CLU: Chartered Life Underwriter.
Awarded by The American College, this designation is based on the completion of eight distance-learning courses offered by the College. Candidates qualify sequentially through separate post-course examinations. Course work emphasizes use and application of life insurance and may encompass life, disability and long-term care insurance, employee group benefits, pensions, and financial, estate, and retirement planning. Candidates must have two years related business experience plus an undergraduate degree to qualify for award of the CLU (three years without a degree). Designees who matriculated after June 30, 1989 must renew their designation every two years with the completion of 30 hours of continuing education (designees who began their CLU studies prior to the 1989 deadline may not be required to prove their attendance at continuing education programs).

CPA: Certified Public Accountant.
Awarded by the 54 U.S. state and territorial boards of accountancy upon the successful completion of four separately scored examinations covering auditing, business law, accounting and reporting on business enterprises, and accounting practices for taxation, managerial, government and nonprofit organizations. CPAs must meet individual state standards for continuing professional education every two years.

CPA/PFS: Personal Financial Specialist.
Awarded by the American Institute of Certified Public Accountants (AICPA) to members who hold a valid CPA license, have passed an examination, and have completed 750 hours of financial planning practice within the previous three years. Renewal requires annual maintenance of the CPA and membership in AICPA, completion of 72 hours of continuing professional education every three years and 750 hours of practice in financial planning every three years. Practice may include personal financial planning process, personal income tax planning, risk management planning, investment planning, and retirement planning.

Ineligible investment assets:
IRA funds can be invested in almost all types of investments other than life insurance and certain "collectibles". The prohibited "collectibles" include art, rugs, antiques, gems, stamps, etc. Specific U.S. Government and State issued gold, silver, and platinum coins and bullion are not considered to be "collectibles". In many instances a taxpayer must establish a self-directed investment account with their IRA custodian in order to invest in non-publicly traded investments.

IRA's (overview):
There are currently three types of IRAs that are not established by employers. These are: education IRAs, traditional IRAs, and Roth IRAs. In addition, employers may establish SIMPLE or SEP IRAs for themselves and their employees. All of these plans, except for the education IRAs are primarily focused on retirement savings. The education IRAs are more appropriately utilized as a way to partially provide for higher education costs.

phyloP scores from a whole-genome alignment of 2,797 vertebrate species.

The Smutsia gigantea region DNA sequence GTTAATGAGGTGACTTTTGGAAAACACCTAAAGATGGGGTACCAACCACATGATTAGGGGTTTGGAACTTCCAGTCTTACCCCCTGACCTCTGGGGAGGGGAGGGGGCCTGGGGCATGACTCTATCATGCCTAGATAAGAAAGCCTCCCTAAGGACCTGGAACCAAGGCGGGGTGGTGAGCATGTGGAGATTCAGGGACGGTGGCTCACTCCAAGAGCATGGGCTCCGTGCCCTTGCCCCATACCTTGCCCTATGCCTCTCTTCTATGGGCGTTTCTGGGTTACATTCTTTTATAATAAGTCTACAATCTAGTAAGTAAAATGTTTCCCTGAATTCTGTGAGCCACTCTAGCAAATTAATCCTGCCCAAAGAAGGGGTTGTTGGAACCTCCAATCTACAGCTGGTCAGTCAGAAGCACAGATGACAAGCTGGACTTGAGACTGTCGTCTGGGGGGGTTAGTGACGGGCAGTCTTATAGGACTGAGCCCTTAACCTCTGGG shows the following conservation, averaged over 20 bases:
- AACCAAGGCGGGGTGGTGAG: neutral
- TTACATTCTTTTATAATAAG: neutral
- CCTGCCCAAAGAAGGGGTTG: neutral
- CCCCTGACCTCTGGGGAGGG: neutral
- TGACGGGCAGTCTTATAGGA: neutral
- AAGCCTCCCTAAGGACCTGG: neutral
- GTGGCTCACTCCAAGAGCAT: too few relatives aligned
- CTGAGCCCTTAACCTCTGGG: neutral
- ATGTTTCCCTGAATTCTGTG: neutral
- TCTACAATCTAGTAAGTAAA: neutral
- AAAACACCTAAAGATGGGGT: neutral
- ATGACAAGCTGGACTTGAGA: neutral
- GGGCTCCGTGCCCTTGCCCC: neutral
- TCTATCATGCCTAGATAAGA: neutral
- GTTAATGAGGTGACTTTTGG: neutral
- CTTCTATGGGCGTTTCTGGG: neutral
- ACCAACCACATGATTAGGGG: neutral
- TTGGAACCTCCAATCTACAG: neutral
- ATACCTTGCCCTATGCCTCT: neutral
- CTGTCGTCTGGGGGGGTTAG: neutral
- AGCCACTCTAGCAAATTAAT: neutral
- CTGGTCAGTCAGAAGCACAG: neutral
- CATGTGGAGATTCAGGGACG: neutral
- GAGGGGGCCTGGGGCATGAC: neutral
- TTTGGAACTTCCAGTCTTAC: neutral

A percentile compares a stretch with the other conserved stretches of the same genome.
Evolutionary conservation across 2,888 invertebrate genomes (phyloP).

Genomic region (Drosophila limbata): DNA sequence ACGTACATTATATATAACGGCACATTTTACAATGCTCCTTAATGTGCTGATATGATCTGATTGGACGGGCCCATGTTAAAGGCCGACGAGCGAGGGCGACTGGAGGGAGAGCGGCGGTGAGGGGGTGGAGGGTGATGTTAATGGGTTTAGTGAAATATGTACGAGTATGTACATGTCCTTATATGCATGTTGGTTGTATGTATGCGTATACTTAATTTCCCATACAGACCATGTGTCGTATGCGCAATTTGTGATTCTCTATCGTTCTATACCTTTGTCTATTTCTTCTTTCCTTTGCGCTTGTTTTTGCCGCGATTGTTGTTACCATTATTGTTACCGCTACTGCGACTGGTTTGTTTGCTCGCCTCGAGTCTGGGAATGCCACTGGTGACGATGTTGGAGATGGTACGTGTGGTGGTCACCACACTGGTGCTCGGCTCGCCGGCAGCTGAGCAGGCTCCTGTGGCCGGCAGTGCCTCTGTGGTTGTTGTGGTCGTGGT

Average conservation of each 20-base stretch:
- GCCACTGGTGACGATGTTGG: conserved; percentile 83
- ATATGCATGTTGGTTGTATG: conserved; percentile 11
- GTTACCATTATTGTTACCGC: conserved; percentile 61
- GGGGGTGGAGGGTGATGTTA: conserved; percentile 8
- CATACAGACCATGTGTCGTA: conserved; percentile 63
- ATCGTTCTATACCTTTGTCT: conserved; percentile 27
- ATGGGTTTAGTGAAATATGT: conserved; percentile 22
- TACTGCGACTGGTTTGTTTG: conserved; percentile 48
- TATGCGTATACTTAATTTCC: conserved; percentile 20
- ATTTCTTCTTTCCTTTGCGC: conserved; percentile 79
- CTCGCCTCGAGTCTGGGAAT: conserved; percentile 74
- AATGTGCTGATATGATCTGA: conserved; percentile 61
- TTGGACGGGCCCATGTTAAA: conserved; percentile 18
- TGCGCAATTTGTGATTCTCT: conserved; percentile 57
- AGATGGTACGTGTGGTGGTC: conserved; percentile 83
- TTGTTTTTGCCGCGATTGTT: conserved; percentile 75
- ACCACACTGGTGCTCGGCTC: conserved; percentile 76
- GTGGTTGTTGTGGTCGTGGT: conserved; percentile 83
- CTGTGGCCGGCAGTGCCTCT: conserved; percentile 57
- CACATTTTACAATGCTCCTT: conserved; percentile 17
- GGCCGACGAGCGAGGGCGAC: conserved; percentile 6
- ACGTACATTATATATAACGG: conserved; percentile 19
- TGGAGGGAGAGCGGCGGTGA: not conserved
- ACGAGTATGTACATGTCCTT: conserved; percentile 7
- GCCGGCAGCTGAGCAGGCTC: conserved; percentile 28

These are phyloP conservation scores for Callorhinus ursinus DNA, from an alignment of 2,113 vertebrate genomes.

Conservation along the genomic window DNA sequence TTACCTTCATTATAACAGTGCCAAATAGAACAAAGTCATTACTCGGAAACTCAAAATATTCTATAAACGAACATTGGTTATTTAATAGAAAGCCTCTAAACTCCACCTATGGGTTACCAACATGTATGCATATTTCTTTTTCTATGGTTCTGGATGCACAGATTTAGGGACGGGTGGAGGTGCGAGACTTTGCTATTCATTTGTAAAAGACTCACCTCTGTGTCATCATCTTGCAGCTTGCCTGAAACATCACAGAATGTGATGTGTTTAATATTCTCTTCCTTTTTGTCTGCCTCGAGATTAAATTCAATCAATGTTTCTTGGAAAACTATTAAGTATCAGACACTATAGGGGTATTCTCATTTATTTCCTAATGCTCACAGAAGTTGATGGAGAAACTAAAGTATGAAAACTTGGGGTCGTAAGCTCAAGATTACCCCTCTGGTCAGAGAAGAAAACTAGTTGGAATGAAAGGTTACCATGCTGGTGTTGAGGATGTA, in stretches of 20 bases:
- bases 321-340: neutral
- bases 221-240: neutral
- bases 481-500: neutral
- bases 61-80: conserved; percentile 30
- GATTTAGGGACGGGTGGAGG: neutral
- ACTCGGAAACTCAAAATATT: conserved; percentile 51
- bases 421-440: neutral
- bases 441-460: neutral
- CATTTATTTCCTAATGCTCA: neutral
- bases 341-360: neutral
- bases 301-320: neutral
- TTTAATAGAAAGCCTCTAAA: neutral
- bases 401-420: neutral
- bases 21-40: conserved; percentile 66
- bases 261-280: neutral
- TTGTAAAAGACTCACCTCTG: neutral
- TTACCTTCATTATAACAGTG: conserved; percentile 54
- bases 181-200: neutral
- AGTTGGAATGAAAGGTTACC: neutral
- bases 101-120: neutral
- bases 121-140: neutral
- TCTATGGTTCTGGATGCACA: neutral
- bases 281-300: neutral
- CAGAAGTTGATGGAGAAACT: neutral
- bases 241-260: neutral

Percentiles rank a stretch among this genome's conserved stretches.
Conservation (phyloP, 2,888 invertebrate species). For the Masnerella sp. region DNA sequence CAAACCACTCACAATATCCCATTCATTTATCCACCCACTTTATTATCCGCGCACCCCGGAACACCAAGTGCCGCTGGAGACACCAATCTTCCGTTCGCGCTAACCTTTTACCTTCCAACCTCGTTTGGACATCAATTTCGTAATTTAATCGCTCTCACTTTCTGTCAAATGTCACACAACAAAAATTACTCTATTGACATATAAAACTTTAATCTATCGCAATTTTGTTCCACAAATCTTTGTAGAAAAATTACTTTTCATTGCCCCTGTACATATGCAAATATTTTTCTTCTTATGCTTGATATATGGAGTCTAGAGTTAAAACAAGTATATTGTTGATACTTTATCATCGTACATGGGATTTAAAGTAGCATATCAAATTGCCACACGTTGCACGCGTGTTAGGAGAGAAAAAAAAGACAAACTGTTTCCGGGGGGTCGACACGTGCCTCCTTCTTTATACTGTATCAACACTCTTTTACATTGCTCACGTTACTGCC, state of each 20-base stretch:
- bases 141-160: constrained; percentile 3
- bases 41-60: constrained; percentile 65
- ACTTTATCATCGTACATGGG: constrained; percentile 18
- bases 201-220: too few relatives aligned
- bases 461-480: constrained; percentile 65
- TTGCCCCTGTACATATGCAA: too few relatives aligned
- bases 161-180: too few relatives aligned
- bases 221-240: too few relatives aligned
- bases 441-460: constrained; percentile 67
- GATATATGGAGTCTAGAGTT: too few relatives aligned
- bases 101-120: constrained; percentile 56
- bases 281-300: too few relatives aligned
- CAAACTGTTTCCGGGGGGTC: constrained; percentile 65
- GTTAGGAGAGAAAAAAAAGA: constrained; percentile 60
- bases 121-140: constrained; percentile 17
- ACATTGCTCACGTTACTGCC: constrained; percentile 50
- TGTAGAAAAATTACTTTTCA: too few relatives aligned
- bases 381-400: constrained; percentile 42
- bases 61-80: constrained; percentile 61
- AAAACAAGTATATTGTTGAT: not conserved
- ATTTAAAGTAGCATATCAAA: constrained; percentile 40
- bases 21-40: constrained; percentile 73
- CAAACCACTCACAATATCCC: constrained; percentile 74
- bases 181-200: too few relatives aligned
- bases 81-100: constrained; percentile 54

Contributions to IRAs are generally limited to earned compensation with no more than $2,000 attributable to any single tax year. Deductions to traditional IRAs may range from totally deductible, to partly deductible, to totally nondeductible.

Earned compensation includes wages, salaries, and fees received for personal services, including net self-employment income. Married couples filing joint income tax returns may contribute up to $2,000 each, if the combined compensation of both spouses is at least equal to the contributed amount.

Distributions from traditional IRAs must commence no later than the April 1 following the date the taxpayer reaches age 70 1/2. Minimum amounts must then be withdrawn from the IRA plan to avoid a penalty of 50 % of the minimum amount that should have been withdrawn.

Guidelines for employer-sponsored IRAs, the SIMPLE and SEP IRAs, differ greatly from the IRAs established directly by individuals for their own benefit.

Stepped-up Basis:
Stepped-up basis is the value of property or investments at the date of death. For example, a stock cost $5,000 and grows to $75,000; if you sell it you have a $70,000 capital gain. If you die while still holding stock, your heir's cost basis is $75,000, so when they sell it they would have to pay tax on anything over $75,000, or get a loss on anything less than $75,000.

Taxable Earned Compensation:
Taxable earned compensation includes wages, salaries, and fees received for personal services, including net self-employment income. Earned compensation does not include Social Security benefits, retirement or pension distributions, capital gains income, interest or dividends.

Trustee-to-Trustee Transfers:
A trustee-to-trustee transfer occurs when your current plan custodian sends the money or assets directly to another rollover plan, most commonly to an IRA. You should have a skilled professional assist you with the kind of transaction, to avoid unintentional taxation and or penalties.